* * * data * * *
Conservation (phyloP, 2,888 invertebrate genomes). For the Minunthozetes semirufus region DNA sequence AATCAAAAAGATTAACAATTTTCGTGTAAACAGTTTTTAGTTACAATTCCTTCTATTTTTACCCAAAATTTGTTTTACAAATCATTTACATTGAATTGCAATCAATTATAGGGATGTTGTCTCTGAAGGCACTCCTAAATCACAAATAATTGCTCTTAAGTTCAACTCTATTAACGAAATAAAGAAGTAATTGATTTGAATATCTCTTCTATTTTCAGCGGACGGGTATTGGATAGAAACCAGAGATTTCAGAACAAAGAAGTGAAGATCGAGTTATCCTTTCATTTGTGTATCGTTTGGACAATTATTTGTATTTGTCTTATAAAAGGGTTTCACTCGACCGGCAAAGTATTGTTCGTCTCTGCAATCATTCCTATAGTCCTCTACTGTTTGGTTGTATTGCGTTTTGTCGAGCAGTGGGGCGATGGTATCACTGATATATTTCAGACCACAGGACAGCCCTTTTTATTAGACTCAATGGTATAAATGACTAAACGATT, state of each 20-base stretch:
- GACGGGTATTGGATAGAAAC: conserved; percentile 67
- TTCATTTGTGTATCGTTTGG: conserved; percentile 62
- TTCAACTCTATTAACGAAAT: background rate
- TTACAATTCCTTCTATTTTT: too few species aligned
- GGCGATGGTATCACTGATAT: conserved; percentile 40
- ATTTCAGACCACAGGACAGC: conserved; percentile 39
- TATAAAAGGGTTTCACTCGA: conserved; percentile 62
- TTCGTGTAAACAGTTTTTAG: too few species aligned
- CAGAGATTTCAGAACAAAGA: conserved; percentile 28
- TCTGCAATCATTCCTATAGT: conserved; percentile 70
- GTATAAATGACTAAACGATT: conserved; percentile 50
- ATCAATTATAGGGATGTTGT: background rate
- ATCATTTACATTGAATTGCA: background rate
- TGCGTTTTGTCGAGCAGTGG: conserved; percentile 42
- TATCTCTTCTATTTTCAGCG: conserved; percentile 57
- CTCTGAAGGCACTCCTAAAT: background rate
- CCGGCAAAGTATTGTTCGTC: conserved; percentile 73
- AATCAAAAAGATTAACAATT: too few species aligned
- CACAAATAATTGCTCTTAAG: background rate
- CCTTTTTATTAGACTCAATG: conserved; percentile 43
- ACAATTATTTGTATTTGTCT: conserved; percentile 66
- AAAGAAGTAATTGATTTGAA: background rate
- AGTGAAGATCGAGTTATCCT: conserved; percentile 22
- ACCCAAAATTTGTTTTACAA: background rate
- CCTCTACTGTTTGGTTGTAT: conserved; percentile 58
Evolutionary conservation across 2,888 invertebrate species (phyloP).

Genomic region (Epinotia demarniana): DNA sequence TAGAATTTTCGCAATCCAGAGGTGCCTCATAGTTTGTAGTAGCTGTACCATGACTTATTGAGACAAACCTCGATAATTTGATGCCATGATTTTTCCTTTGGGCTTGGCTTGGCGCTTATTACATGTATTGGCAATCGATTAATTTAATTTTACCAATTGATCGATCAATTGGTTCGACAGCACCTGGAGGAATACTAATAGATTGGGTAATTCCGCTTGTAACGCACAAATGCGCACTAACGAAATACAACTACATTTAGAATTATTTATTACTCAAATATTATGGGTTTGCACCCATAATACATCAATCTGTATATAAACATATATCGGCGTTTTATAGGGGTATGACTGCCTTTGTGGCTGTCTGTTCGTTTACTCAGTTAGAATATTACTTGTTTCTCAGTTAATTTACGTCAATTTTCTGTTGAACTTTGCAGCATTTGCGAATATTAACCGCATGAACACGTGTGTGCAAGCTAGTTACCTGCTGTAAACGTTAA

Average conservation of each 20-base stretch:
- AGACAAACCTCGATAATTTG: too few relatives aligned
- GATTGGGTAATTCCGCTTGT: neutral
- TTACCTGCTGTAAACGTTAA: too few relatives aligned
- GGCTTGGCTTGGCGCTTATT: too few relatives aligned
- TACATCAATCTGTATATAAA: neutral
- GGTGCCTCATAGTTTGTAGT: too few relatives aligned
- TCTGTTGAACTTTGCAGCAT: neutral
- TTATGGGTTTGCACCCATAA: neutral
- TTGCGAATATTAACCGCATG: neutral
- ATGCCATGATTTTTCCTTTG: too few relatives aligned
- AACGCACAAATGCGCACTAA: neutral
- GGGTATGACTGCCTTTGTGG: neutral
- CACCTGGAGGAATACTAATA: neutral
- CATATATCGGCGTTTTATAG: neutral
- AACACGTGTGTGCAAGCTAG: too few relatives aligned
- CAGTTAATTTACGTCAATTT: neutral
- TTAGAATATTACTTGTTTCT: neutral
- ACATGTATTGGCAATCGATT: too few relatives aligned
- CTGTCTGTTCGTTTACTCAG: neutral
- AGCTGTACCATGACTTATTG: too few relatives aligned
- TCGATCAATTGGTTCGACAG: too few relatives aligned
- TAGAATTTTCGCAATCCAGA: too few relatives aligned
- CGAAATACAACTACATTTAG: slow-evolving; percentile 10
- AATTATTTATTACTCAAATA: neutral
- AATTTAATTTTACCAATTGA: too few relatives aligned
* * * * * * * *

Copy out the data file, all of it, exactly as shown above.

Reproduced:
Conservation (phyloP, 2,888 invertebrate genomes). For the Minunthozetes semirufus region DNA sequence AATCAAAAAGATTAACAATTTTCGTGTAAACAGTTTTTAGTTACAATTCCTTCTATTTTTACCCAAAATTTGTTTTACAAATCATTTACATTGAATTGCAATCAATTATAGGGATGTTGTCTCTGAAGGCACTCCTAAATCACAAATAATTGCTCTTAAGTTCAACTCTATTAACGAAATAAAGAAGTAATTGATTTGAATATCTCTTCTATTTTCAGCGGACGGGTATTGGATAGAAACCAGAGATTTCAGAACAAAGAAGTGAAGATCGAGTTATCCTTTCATTTGTGTATCGTTTGGACAATTATTTGTATTTGTCTTATAAAAGGGTTTCACTCGACCGGCAAAGTATTGTTCGTCTCTGCAATCATTCCTATAGTCCTCTACTGTTTGGTTGTATTGCGTTTTGTCGAGCAGTGGGGCGATGGTATCACTGATATATTTCAGACCACAGGACAGCCCTTTTTATTAGACTCAATGGTATAAATGACTAAACGATT, state of each 20-base stretch:
- GACGGGTATTGGATAGAAAC: conserved; percentile 67
- TTCATTTGTGTATCGTTTGG: conserved; percentile 62
- TTCAACTCTATTAACGAAAT: background rate
- TTACAATTCCTTCTATTTTT: too few species aligned
- GGCGATGGTATCACTGATAT: conserved; percentile 40
- ATTTCAGACCACAGGACAGC: conserved; percentile 39
- TATAAAAGGGTTTCACTCGA: conserved; percentile 62
- TTCGTGTAAACAGTTTTTAG: too few species aligned
- CAGAGATTTCAGAACAAAGA: conserved; percentile 28
- TCTGCAATCATTCCTATAGT: conserved; percentile 70
- GTATAAATGACTAAACGATT: conserved; percentile 50
- ATCAATTATAGGGATGTTGT: background rate
- ATCATTTACATTGAATTGCA: background rate
- TGCGTTTTGTCGAGCAGTGG: conserved; percentile 42
- TATCTCTTCTATTTTCAGCG: conserved; percentile 57
- CTCTGAAGGCACTCCTAAAT: background rate
- CCGGCAAAGTATTGTTCGTC: conserved; percentile 73
- AATCAAAAAGATTAACAATT: too few species aligned
- CACAAATAATTGCTCTTAAG: background rate
- CCTTTTTATTAGACTCAATG: conserved; percentile 43
- ACAATTATTTGTATTTGTCT: conserved; percentile 66
- AAAGAAGTAATTGATTTGAA: background rate
- AGTGAAGATCGAGTTATCCT: conserved; percentile 22
- ACCCAAAATTTGTTTTACAA: background rate
- CCTCTACTGTTTGGTTGTAT: conserved; percentile 58
Evolutionary conservation across 2,888 invertebrate species (phyloP).

Genomic region (Epinotia demarniana): DNA sequence TAGAATTTTCGCAATCCAGAGGTGCCTCATAGTTTGTAGTAGCTGTACCATGACTTATTGAGACAAACCTCGATAATTTGATGCCATGATTTTTCCTTTGGGCTTGGCTTGGCGCTTATTACATGTATTGGCAATCGATTAATTTAATTTTACCAATTGATCGATCAATTGGTTCGACAGCACCTGGAGGAATACTAATAGATTGGGTAATTCCGCTTGTAACGCACAAATGCGCACTAACGAAATACAACTACATTTAGAATTATTTATTACTCAAATATTATGGGTTTGCACCCATAATACATCAATCTGTATATAAACATATATCGGCGTTTTATAGGGGTATGACTGCCTTTGTGGCTGTCTGTTCGTTTACTCAGTTAGAATATTACTTGTTTCTCAGTTAATTTACGTCAATTTTCTGTTGAACTTTGCAGCATTTGCGAATATTAACCGCATGAACACGTGTGTGCAAGCTAGTTACCTGCTGTAAACGTTAA

Average conservation of each 20-base stretch:
- AGACAAACCTCGATAATTTG: too few relatives aligned
- GATTGGGTAATTCCGCTTGT: neutral
- TTACCTGCTGTAAACGTTAA: too few relatives aligned
- GGCTTGGCTTGGCGCTTATT: too few relatives aligned
- TACATCAATCTGTATATAAA: neutral
- GGTGCCTCATAGTTTGTAGT: too few relatives aligned
- TCTGTTGAACTTTGCAGCAT: neutral
- TTATGGGTTTGCACCCATAA: neutral
- TTGCGAATATTAACCGCATG: neutral
- ATGCCATGATTTTTCCTTTG: too few relatives aligned
- AACGCACAAATGCGCACTAA: neutral
- GGGTATGACTGCCTTTGTGG: neutral
- CACCTGGAGGAATACTAATA: neutral
- CATATATCGGCGTTTTATAG: neutral
- AACACGTGTGTGCAAGCTAG: too few relatives aligned
- CAGTTAATTTACGTCAATTT: neutral
- TTAGAATATTACTTGTTTCT: neutral
- ACATGTATTGGCAATCGATT: too few relatives aligned
- CTGTCTGTTCGTTTACTCAG: neutral
- AGCTGTACCATGACTTATTG: too few relatives aligned
- TCGATCAATTGGTTCGACAG: too few relatives aligned
- TAGAATTTTCGCAATCCAGA: too few relatives aligned
- CGAAATACAACTACATTTAG: slow-evolving; percentile 10
- AATTATTTATTACTCAAATA: neutral
- AATTTAATTTTACCAATTGA: too few relatives aligned